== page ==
In the wake of the inexcusable shooting death of 14-year-old Dajae Coleman, some observers have claimed that Evanston has grown increasingly less safe in recent years.

But Evanston Police crime statistics as reported to state and federal authorities indicate that claim is false.

Here’s a chart, based on police department annual reports, showing the count of violent crime incidents over the past 10 years.

Total violent crime incidents were down 42 percent in 2011 compared to 2002.

Of course, as the chart shows, crime levels do flucuate. And for this year through August, violent crime was up nearly 12 percent from the same period in 2011.

But until Coleman was shot, Evanston had made it through the year so far without a single homicide. The ciy has experienced between one and five homicides a year over the last decade, with an annual average of just over two per year.

No level of violent crime is acceptable, of course. But as we think about how to respond to violence, it’s important to understand the facts about crime trends.

Bill Smith is the editor and publisher of Evanston Now.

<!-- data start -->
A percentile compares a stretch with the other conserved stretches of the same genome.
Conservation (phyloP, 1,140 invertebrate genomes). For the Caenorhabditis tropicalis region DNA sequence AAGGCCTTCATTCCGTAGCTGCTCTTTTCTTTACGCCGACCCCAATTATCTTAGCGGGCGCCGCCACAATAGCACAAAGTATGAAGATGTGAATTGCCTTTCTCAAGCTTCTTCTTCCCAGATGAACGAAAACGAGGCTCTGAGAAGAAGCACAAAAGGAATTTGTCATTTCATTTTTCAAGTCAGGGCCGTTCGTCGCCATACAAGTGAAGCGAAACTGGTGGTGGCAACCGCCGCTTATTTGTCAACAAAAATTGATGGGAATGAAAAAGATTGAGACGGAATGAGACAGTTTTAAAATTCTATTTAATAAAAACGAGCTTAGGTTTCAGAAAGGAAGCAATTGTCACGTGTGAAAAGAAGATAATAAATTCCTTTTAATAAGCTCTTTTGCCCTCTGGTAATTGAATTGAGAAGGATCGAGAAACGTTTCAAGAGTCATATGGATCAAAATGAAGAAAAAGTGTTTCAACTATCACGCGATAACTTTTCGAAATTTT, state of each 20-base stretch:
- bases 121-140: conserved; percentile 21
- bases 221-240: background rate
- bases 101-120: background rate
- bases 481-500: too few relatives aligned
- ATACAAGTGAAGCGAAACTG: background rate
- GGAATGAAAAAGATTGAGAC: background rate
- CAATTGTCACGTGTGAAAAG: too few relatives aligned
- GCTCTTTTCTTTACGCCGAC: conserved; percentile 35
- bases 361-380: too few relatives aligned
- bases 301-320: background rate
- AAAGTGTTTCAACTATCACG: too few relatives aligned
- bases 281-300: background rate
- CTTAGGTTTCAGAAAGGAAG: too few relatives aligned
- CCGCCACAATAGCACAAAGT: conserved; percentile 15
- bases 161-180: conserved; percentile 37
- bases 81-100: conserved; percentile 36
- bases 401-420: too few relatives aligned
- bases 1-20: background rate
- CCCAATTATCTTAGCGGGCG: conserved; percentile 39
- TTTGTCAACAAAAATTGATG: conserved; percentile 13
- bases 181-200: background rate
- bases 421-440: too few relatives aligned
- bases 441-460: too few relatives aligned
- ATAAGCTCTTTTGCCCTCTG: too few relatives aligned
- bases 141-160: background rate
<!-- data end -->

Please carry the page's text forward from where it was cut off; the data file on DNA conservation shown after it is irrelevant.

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2 Comments

  1. Thanks for the data

    Always love the data.  Thanks for this.  I'd like to see rape and homicide in their own figure so we can see the fluctuation (the Y axis would show the ranges better), but changes at that level are probably not significant anyway.

    The outrage over Dajae is, of course, because he is so young, a great kid, honor student, etc.  No one should die from gun violence even if they do not have all those social markers, of course, but those are the things that make everyone want to "do somethng right now!"  That instinct can be channeled into volunteering, neighborhood watch, anti-violence campaigns (there is a huge one on facebook that just started yesterday!).  

    What we really do NOT want to do is policy -making by tragedy (it happens everywhere, this is not a critique of Evanston per se).  Humans are notoriously bad at assessing risk and in the wake of something like this, we become even worse at it.  So, looking out to accurate trend data is very useful at times like these.  Of course, there is no way a trend (even if "getting better") can fill the hole created by a lost child, but this is important to know so thank you for posting it.

    And don't forget:  only about 1 in 3 or 1 in 4 rapes is reported, so the rape numbers are significantly lower than rates.

    1. Interactive chart

      The chart is interactive, so you can mouse over the lines to see the numbers.

      The annual count of homicides and reported rapes is so small that trends are difficult to discern. But for the entire period, the city averaged 2.2 homicides per year and 8.1 reported rapes per year.

      — Bill

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